In addition, another prior art system (in Windows) provides a hard-coded set of policies that can be enforced on a per-program basis. Unfortunately, this hard-coded set of policies cannot be meaningfully extended by third-party developers who wish to enforce their own policies during program execution. Prior Art FIG. 1 is a block diagram a typical prior art system.

Therefore, a method and system of specifying and enforcing at least one run-time policy for at least one computer process executing on a computer system, where the computer system includes a computer operating system, is needed.

SUMMARY OF THE INVENTION

The present invention provides a method and system of specifying and enforcing at least one run-time policy for at least one computer process executing on a computer system, where the computer system includes a computer operating system. In an exemplary embodiment, the method and system include (1) relating the policy with an executable file of the process, (2) associating the policy with a running instance of the process, and (3) enforcing the policy on the running instance.

In an exemplary embodiment, the relating includes (a) storing the policy with the file in at least one alternate data stream and (b) allowing the policy to be retrieved from the alternate data stream by at least one attribute of the file. In an exemplary embodiment, the relating includes (a) storing the policy in a database entry in a database, wherein the database entry is associated with the file and (b) allowing the policy to be retrieved from the database by at least one attribute of the file. In an exemplary embodiment, the allowing includes allowing the policy to be retrieved from the alternate data stream by at least one attribute of the file, wherein the attribute is selected from the group consisting of the path of the file, the file identifier of the file, a digital signature of the file, and a checksum over the data in the file. In an exemplary embodiment, the allowing includes allowing comprises allowing the policy to be retrieved from the database by at least one attribute of the file, wherein the attribute is selected from the group consisting of the path of the file, the file identifier of the file, a digital signature of the file, and a checksum over the data in the file.

In an exemplary embodiment, the associating includes using a kernel-mode monitor to track at least one access by the process to the computer system. In an exemplary embodiment, the using includes using the monitor to track at least one access by the process to the file-system of the computer system. In an exemplary embodiment, the using includes using the monitor to track at least one access by the process to the system configuration of the computer system. In an exemplary embodiment, the using includes using the monitor to track at least one access by the process to a computer network that is logically connected to the computer system.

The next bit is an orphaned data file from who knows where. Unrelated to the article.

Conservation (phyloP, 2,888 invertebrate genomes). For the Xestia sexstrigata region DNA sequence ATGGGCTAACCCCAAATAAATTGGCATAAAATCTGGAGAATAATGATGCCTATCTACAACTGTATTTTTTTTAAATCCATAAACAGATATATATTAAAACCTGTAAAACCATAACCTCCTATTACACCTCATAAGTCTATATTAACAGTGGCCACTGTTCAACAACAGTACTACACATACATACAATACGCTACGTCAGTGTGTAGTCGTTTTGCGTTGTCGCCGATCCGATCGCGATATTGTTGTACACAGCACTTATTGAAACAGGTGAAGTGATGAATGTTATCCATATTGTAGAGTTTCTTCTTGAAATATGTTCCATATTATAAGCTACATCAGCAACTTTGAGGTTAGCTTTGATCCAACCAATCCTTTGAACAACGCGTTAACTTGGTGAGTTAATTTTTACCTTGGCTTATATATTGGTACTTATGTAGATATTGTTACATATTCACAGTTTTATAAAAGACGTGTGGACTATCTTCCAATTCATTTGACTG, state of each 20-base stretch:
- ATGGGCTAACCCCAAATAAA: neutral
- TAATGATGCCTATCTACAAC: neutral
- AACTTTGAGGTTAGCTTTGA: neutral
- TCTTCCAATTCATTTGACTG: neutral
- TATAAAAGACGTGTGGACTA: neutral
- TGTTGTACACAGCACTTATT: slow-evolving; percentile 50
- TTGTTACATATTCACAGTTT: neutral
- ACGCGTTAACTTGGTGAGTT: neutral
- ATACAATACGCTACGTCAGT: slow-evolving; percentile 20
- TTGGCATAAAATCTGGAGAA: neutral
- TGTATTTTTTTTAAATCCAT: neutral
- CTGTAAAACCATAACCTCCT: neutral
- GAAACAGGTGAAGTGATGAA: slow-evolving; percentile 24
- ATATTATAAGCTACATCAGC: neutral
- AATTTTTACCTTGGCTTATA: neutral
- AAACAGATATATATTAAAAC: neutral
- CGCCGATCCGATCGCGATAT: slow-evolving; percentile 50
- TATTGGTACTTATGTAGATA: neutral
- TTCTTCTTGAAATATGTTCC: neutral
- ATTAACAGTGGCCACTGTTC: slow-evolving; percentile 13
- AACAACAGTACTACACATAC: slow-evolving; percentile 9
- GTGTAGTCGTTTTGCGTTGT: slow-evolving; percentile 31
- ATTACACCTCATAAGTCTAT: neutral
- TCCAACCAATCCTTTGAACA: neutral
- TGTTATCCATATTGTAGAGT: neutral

In an exemplary embodiment, the using includes, if the monitor detects a process-creation notification associated with the process, classifying the process as running under an unclassified policy. In an exemplary embodiment, the using includes, if the monitor detects at least one access by the process to the computer system, (a) intercepting the input/output of the process and (b) checking the classification of the process. In a further embodiment, the using further includes, if the process is running under an unclassified policy, (i) recording the process identifier of the process, (ii) blocking the process from proceeding further, and (iii) forwarding the process identifier to a privileged user-mode daemon. In a further embodiment, the using further includes verifying the process via the daemon.

In an exemplary embodiment, the verifying includes (a) locating the path of the file via the process identifier and at least one application program interface of the operating system, (b) retrieving the policy that is related to the process, and (c) returning the retrieved policy to the kernel-mode monitor. In an exemplary embodiment, the retrieving includes retrieving the policy by at least one attribute of the file. In an exemplary embodiment, the retrieving includes (i) retrieving the policy by at least one attribute of the file, where the attribute is selected from the group consisting of the path of the file, the file identifier of the file, a digital signature of the file, and a checksum over the data in the file and (ii) returning the found policy. In a further, the retrieving includes, if the finding fails, returning a default policy.